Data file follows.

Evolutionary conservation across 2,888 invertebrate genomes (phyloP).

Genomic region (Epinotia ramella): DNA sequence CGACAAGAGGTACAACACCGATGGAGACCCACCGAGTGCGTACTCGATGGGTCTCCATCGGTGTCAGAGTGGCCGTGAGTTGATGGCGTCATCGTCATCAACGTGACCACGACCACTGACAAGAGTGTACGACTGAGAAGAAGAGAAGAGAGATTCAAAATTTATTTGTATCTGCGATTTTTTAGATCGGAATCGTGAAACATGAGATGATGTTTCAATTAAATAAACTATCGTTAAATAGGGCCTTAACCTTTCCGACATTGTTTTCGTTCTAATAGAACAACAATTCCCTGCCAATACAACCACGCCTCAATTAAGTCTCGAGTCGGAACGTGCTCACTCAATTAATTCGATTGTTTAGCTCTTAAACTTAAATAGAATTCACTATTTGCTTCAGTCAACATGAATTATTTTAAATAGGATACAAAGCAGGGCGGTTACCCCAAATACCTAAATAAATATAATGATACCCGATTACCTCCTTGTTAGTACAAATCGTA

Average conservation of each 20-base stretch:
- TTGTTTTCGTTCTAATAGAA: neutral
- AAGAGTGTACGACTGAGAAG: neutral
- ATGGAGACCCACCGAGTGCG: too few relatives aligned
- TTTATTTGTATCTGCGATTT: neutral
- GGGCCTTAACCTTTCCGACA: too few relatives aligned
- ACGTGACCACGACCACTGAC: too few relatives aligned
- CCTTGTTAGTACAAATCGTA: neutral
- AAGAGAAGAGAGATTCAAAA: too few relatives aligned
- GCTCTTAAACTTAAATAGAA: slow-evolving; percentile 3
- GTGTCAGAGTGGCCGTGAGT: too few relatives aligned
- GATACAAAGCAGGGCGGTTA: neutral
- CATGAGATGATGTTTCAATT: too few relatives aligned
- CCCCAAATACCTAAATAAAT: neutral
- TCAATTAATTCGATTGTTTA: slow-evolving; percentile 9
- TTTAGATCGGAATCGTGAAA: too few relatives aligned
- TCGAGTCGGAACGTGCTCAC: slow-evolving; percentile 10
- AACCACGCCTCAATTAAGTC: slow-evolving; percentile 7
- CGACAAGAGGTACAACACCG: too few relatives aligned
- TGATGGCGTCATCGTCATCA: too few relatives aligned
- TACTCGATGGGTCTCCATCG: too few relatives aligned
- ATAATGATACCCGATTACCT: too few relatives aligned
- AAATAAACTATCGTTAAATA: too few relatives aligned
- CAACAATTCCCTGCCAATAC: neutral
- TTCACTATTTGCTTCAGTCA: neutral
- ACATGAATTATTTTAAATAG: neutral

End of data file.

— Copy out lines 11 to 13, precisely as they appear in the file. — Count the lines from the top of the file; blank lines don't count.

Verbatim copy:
- AAGAGAAGAGAGATTCAAAA: too few relatives aligned
- GCTCTTAAACTTAAATAGAA: slow-evolving; percentile 3
- GTGTCAGAGTGGCCGTGAGT: too few relatives aligned